A flash of brilliance: why emerging writers should write flash fiction

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My first published story was a work of flash fiction. I didn’t realise it at the time; I don’t think I had even heard of the term flash fiction when I wrote ‘Perseveration’. An idea came to me—a moment that begged to be put into words—and for once the story flowed. It was fuelled by intense emotion, and written on instinct, with rudimentary editing. I entered the Hunter Writers’ Centre Grieve competition, which has a 600-word limit for prose, and was selected as a finalist and published in their print anthology. What a boost for a new writer!

Even after that initial success, I didn’t pursue flash fiction. It wasn’t on my radar. It wasn’t until the Australian Writers’ Centre began their Furious Fiction competition earlier this year that I sought opportunities to write and submit flash fiction. For those not yet in the know, Furious Fiction is a 55-hour challenge to produce and submit a 500-word story that fits several prompts. It is run every month by the Australian Writers’ Centre and the winner receives $500. I am yet to crack a win or make the shortlist—my stories usually need marinating time and a firm edit—but the challenge has given me plenty of pieces ripe for reshaping. I think of it as a writing exercise, and look forward to each one.

Once I realised how much I enjoyed writing flash, and how good it was for my development as a writer, I went to workshops and read lots of flash online to figure out how to write quality work. Along the way, I’ve discovered many reasons why an emerging writer should have a splash at flash.

  1. Instant gratification: Okay, so writing, editing, and submitting a flash story isn’t quite instant—especially the editing part. Some pieces have taken me months to get right, but compared to a novel or traditional-length short story, flash fiction is quick to write, easy to submit, and you often get a response, sometimes including feedback, in a relatively short space of time. It’s so satisfying to actually finish a story and send it off when you’re bogged down in writing a novel which will take years to write and may never find a publisher.
  2. Develop your skills: Writing a piece of flash isn’t a big commitment. I see it as an opportunity to experiment with technique and edgy subject matter, with point of view and tense, and even to break a few rules along the way. It is freeing in that way, but at the same time teaches discipline: when you have a tight word limit, every word counts. It forces you to develop your voice, to focus on the rhythm and beauty of language, and to hone editing skills.
  3. Build a writing habit: I certainly can’t find the time to write every day, but challenging myself to write flash in snatched moments is time well spent. I’m developing my skills when I don’t have the time or inclination to wade into my novel in progress. Think of flash fiction as interval training for a writer. An opportunity to stretch yourself and build skills when you’re short on time. Reading flash is also a great option to assuage the guilt of knowing you should be reading, but being too time-poor to tackle an enormous to-be-read pile.
  4. Publications: The opportunities to publish flash fiction in Australia are still somewhat limited. Some journals which consider flash are Lifted Brow, Overland, Southerly, Meanjin, Mascara and Seizure. Overseas, however, there are countless journals and zines which focus solely on publishing flash fiction. Most allow simultaneous submissions, and sooner or later you will find a home for your best pieces. A few of the better-regarded ones are SmokeLong Quarterly,  Wigleaf, Forge Literary Magazine, Jellyfish Review and Fictive Dream. A google search will unearth hundreds of options. In the last month I’ve had two different stories accepted for January publication—I’ll add the links to the website when they’re released. Chalking up a win or two is great for an emerging writer’s self esteem, as well as providing content for websites and accessible samples of your work for interested readers. Which brings me to the final reason for writing flash.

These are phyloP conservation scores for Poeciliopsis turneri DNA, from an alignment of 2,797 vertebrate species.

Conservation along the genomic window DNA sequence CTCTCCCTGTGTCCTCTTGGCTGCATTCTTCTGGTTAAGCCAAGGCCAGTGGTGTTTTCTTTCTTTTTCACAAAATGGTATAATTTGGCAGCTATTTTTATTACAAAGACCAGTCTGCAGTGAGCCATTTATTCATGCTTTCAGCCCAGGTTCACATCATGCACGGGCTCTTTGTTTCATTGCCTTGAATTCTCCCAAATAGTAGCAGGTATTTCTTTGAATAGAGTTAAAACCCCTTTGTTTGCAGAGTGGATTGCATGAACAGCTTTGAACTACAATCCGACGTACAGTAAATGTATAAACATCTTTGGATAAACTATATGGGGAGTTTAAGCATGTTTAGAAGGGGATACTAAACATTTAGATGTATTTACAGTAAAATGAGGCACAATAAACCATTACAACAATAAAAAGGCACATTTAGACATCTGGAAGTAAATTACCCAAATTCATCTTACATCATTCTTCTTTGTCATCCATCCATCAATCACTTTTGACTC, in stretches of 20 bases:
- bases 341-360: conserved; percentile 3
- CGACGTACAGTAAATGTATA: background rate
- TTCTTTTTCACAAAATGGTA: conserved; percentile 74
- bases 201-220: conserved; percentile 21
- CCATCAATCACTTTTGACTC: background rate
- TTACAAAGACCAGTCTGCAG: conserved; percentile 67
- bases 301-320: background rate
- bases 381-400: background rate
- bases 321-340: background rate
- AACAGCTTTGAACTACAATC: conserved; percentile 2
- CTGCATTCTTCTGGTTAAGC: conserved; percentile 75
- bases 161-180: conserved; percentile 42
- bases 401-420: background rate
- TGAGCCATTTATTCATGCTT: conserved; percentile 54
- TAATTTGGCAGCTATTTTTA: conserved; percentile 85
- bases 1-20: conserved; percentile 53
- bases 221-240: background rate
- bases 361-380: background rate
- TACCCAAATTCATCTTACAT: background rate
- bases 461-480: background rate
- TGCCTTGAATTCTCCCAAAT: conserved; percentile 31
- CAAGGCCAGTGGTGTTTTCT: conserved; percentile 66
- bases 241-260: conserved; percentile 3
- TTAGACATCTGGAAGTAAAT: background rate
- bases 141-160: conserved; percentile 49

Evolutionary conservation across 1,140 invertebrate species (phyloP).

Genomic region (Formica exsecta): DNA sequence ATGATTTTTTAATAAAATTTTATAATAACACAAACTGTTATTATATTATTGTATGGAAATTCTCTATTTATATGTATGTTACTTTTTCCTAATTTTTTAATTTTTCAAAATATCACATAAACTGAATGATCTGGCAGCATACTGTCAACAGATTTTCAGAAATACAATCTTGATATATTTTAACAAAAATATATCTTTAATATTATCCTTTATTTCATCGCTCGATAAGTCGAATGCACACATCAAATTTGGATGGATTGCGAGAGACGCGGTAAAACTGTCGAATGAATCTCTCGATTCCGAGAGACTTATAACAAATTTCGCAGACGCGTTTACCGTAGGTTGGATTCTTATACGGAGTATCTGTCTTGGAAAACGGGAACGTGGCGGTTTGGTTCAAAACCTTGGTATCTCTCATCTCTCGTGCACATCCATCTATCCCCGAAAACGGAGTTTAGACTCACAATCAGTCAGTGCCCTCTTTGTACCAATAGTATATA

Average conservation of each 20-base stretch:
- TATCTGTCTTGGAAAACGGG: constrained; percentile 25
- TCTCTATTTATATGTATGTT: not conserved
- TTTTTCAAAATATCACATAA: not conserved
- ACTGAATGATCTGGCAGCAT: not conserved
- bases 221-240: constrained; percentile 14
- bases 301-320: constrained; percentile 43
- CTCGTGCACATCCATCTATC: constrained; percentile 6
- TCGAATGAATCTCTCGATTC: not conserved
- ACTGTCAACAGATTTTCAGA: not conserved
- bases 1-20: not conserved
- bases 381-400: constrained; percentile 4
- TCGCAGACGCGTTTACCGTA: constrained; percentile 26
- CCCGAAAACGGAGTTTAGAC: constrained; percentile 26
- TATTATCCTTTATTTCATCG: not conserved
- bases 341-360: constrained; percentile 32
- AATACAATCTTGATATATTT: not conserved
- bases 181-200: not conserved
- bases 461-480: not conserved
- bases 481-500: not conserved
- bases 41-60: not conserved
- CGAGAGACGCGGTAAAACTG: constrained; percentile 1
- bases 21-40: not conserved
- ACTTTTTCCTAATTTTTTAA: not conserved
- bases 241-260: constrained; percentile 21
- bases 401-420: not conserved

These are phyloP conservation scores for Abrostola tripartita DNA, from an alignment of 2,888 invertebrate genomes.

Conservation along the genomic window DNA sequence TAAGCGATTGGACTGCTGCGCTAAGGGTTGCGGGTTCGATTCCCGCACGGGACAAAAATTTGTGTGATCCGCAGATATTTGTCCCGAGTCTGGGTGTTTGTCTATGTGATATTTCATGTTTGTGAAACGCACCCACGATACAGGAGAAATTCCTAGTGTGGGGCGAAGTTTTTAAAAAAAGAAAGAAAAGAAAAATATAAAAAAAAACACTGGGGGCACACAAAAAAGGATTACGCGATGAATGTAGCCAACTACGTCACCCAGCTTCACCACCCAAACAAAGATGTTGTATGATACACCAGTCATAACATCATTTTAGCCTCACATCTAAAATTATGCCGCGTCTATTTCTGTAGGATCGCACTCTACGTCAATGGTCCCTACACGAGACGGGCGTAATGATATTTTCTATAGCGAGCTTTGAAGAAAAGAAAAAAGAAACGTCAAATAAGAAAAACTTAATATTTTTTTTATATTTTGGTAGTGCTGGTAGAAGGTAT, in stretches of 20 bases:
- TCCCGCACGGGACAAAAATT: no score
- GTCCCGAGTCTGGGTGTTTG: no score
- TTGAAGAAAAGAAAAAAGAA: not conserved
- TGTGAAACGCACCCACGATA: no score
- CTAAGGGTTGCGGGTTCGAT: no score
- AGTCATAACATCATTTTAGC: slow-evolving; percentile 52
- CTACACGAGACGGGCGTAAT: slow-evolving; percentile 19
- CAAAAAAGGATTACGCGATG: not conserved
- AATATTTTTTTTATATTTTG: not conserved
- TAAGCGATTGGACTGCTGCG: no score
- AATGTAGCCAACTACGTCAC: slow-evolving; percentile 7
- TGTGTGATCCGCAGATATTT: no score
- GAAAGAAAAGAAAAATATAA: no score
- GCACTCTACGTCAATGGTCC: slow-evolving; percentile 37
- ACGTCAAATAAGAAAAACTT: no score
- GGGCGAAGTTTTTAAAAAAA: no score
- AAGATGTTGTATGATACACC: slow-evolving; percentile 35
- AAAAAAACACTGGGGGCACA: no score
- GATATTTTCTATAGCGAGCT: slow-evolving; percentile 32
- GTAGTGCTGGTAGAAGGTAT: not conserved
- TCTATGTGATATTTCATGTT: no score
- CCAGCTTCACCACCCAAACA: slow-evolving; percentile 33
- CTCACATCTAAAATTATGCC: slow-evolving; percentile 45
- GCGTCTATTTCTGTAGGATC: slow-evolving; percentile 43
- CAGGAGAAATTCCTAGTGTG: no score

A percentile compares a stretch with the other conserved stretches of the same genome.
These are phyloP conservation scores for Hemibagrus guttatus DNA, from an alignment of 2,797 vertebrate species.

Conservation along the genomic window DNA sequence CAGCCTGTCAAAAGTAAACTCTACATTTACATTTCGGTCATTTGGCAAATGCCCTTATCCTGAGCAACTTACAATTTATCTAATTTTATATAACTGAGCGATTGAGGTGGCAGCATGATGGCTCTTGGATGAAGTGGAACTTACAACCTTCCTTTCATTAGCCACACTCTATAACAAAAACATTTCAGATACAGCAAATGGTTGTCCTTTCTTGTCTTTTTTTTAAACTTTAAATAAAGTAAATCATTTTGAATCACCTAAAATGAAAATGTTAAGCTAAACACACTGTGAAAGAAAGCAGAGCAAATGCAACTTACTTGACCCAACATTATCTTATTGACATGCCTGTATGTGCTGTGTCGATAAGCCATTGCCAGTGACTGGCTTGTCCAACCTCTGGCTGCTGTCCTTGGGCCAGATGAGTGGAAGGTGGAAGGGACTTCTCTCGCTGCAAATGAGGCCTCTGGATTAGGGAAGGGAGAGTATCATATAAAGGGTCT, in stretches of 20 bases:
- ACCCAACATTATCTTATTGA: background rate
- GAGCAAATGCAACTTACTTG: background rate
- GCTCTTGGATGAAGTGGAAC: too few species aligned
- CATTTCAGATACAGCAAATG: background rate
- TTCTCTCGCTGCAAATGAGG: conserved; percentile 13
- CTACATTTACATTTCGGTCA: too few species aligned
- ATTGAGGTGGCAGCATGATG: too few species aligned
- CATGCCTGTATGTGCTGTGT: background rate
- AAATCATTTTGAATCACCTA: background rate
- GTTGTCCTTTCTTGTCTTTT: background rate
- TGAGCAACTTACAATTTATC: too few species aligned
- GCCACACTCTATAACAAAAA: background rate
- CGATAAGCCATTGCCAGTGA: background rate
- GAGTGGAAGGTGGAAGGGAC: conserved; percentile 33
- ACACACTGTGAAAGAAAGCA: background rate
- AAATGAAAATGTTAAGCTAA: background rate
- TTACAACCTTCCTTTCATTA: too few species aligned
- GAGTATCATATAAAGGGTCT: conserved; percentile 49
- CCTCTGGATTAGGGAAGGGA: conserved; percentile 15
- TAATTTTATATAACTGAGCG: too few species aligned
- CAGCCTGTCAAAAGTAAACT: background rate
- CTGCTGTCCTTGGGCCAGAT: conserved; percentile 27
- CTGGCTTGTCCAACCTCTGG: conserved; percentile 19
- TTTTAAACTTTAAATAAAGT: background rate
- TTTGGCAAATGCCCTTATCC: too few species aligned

5. Connect with fellow writers: If you’ve had anything to do with the writing community on social media, you’ll know how supportive it can be. The flash fiction community is even more so. People routinely share and comment on each other’s work, experienced writers are generous with advice, and will often offer feedback to writers new to flash. Follow a few notable writers on Twitter, read the stories and comment on your favourites, and you’ll be part of the community in no time. Some writers to follow include Kathy Fish, Stephanie Hutton, and Melissa Goode.


What do you think? Have I convinced you to try your hand at flash?



By Lisa Kenway

Lisa Kenway is an Australian writer and doctor. Her debut psychological thriller, ALL YOU TOOK FROM ME, is coming in August 2024 from Transit Lounge Publishing. An early version was long-listed for the 2020 Richell Prize. A 2023 Katharine Susannah Prichard Writers’ Centre fellow, her work has appeared in Island Online, the Meanjin blog, Meniscus Literary Journal and elsewhere. Find her at www.lisakenway.com or on Twitter @LisaKenway.


  1. Great post, Lisa. I’ve been interested in flash fiction since hearing about it in the last few years, but didn’t know much about it. You explained what it is perfectly and I loved hearing about your journey with it. Congrats on the future publications. I look forward to reading them when you post the links 😊.

    Liked by 1 person

  2. Thanks for this post, I really enjoy the Furious Fiction challenge every month but didn’t realise there were so many others who accepted flash fiction. Thanks so much for the tips and good luck with this weekends Flash Fiction 🤞👍


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